Dr Emily Chew
March 2023
Volume 3, Issue 1

Ophthalmology Science Frequently Asked Questions

The American Academy of Ophthalmology is expanding the Ophthalmology family of journals to include Ophthalmology Science, an online open access journal focused on publishing pre-clinical development, phase 1 and 2 clinical trials, laboratory-based work, ophthalmology informatics, and clinical science. Ophthalmology Science is the fourth of the Academy’s Ophthalmology® journals and its first open access journal. Click here to view the press release.

How do I submit to Ophthalmology Science?

View the Guide for Authors and online submission site. Contact the editorial office at [email protected] if you need help with the submission process.

If my manuscript is rejected by Ophthalmology, can it be considered for Ophthalmology Science?

Yes. If the Ophthalmology editorial board determines that a submission may be better suited for Ophthalmology Science, the authors will be offered the option of an expedited assessment with likely acceptance by the companion journal. Articles directly submitted to Ophthalmology Retina and Ophthalmology Glaucoma may also be given the same transfer option to Ophthalmology Science.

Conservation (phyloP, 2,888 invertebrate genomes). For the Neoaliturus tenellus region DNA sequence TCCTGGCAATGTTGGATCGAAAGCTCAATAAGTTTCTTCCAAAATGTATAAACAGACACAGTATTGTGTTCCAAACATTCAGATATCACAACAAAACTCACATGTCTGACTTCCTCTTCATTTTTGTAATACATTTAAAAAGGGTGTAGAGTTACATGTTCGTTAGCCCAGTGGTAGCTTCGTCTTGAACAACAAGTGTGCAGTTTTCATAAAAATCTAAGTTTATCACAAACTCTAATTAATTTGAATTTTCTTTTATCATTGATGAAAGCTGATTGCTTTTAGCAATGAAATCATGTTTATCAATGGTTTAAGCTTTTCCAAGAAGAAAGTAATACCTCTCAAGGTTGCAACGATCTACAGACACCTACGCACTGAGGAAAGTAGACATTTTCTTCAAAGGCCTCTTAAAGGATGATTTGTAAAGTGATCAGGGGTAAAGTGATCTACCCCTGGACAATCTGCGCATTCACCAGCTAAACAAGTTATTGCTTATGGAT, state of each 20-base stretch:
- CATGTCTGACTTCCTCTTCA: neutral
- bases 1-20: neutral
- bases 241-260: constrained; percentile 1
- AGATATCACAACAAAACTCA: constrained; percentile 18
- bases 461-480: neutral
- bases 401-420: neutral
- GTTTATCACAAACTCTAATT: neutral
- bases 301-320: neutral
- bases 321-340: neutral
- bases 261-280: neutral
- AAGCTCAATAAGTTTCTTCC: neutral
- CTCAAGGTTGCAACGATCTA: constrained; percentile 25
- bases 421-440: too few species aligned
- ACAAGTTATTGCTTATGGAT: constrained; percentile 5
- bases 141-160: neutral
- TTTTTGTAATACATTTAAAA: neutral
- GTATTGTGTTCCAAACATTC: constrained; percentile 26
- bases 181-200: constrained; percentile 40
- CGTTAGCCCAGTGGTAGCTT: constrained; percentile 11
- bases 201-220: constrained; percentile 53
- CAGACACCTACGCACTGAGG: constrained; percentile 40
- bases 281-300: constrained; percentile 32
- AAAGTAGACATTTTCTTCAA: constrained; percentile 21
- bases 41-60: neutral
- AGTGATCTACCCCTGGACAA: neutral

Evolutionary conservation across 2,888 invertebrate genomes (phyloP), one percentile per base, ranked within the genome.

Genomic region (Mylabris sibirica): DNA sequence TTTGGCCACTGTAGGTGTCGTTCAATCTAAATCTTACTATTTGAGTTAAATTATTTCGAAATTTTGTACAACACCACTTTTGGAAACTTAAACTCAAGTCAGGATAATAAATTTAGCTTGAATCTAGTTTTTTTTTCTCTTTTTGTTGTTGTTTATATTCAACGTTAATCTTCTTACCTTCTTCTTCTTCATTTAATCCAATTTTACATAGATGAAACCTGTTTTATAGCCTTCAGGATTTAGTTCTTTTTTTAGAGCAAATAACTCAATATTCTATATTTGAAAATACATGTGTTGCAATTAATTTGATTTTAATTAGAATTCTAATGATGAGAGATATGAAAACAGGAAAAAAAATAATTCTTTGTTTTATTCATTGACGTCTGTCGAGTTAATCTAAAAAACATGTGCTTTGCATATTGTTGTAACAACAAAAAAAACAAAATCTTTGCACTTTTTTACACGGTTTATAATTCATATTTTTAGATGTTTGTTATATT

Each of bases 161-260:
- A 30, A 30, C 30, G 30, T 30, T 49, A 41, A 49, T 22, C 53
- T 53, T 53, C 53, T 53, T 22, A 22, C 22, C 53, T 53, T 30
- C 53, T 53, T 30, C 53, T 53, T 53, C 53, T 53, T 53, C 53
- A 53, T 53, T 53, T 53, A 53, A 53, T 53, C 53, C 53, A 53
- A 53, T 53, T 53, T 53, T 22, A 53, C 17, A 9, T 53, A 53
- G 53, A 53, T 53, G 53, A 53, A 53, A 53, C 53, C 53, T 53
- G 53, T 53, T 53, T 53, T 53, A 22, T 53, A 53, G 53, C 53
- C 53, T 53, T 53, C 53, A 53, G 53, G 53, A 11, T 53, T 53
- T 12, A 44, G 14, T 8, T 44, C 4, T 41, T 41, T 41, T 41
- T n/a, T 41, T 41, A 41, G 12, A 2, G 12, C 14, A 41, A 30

Does Ophthalmology Science have an Impact Factor?

It takes several years for a new journal to get an Impact Factor, and Ophthalmology Science will not publish until the first quarter of 2021. As soon as the journal is eligible, an application will be submitted to Clarivate Analytics, the organization that calculates the Impact Factor.

How are Ophthalmology Science articles discoverable?

When Ophthalmology Science articles are accepted, they will be searchable via Google/Google Scholar; publisher data shows that the majority of journal article searches nowadays are conducted using Google/Google Scholar. In addition, the accepted version of a manuscript is posted online 4-7 days after acceptance and articles are immediately searchable and citable through Google/Google Scholar. Ophthalmology Science is indexed in Directory of Open Access Journals, PubMed and Scopus.

How often will Ophthalmology Science publish?

Ophthalmology Science articles upon acceptance are immediately and permanently free for everyone to read and download. This Open Access, online only journal will publish 4 issues each year. The inaugural issue will be available during the first quarter of 2021.

How do I subscribe to Ophthalmology Science?

Ophthalmology Science will be available online only and will be supported by article publishing charges (APCs), making the journal accessible to everyone without a subscription fee.

What are the article publishing charges for Ophthalmology Science?

Articles accepted for publication will be charged an open access publication fee, commonly called an Article Publishing Charge (APC). Refer to this link for pricing and Academy member discounts. Publishing open access means that millions of researchers globally will be able to find and read the work, completely free.